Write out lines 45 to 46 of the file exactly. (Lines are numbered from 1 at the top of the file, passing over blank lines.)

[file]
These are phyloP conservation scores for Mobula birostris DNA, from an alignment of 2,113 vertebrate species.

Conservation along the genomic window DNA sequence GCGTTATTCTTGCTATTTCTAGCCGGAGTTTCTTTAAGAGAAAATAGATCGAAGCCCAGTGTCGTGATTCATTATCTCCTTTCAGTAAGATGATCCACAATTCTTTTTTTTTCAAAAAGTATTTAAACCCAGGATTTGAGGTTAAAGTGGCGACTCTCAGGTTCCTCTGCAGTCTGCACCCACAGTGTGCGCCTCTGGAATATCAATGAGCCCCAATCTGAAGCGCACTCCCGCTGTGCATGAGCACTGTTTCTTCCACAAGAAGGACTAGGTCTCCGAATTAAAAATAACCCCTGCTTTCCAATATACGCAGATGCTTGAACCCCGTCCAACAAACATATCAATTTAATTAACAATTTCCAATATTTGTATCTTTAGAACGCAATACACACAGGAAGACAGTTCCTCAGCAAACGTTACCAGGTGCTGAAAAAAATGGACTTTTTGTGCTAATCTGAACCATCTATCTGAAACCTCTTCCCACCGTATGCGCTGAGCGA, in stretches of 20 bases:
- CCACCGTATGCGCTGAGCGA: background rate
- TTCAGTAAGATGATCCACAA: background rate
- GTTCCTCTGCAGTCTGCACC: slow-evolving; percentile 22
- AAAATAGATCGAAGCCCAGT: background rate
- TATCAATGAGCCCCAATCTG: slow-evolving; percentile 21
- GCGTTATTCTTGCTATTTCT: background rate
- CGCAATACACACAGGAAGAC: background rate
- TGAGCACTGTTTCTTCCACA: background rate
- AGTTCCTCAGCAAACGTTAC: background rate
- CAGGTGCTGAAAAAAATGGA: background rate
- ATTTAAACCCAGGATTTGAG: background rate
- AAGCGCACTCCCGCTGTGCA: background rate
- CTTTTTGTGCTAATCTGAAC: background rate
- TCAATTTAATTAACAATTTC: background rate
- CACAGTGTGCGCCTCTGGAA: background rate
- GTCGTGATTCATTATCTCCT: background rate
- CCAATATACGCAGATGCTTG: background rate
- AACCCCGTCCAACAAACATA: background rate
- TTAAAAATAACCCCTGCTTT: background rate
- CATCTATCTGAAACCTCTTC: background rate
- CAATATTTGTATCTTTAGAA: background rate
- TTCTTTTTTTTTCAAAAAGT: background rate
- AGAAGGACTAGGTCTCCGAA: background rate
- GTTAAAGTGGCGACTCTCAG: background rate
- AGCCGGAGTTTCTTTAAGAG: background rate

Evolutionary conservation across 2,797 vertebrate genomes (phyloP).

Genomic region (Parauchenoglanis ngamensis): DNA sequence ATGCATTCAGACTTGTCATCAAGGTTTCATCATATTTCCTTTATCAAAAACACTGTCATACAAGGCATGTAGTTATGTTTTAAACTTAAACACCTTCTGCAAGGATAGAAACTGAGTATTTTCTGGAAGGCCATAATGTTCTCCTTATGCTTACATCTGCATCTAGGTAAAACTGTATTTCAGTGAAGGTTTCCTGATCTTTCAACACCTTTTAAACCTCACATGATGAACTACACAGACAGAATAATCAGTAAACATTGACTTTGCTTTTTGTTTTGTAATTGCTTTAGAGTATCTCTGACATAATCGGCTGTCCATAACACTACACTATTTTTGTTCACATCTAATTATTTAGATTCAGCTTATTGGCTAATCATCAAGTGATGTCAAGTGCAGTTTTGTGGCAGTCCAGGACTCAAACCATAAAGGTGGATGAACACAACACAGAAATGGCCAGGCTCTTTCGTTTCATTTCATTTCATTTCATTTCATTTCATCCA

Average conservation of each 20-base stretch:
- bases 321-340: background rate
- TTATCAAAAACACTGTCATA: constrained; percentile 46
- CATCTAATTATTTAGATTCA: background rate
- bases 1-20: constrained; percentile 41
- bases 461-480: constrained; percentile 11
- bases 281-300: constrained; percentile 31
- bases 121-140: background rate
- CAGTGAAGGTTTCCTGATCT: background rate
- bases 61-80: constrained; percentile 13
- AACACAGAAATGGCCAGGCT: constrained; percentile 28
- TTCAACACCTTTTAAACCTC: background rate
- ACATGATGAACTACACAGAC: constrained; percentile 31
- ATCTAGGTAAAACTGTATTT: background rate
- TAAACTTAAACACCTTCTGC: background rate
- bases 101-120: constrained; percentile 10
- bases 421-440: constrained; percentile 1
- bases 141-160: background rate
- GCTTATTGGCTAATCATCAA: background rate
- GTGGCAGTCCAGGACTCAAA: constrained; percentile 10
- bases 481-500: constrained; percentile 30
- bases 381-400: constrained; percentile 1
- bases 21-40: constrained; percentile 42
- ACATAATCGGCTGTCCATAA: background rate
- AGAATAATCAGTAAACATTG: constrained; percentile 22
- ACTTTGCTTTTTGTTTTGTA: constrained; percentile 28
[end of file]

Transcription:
- bases 101-120: constrained; percentile 10
- bases 421-440: constrained; percentile 1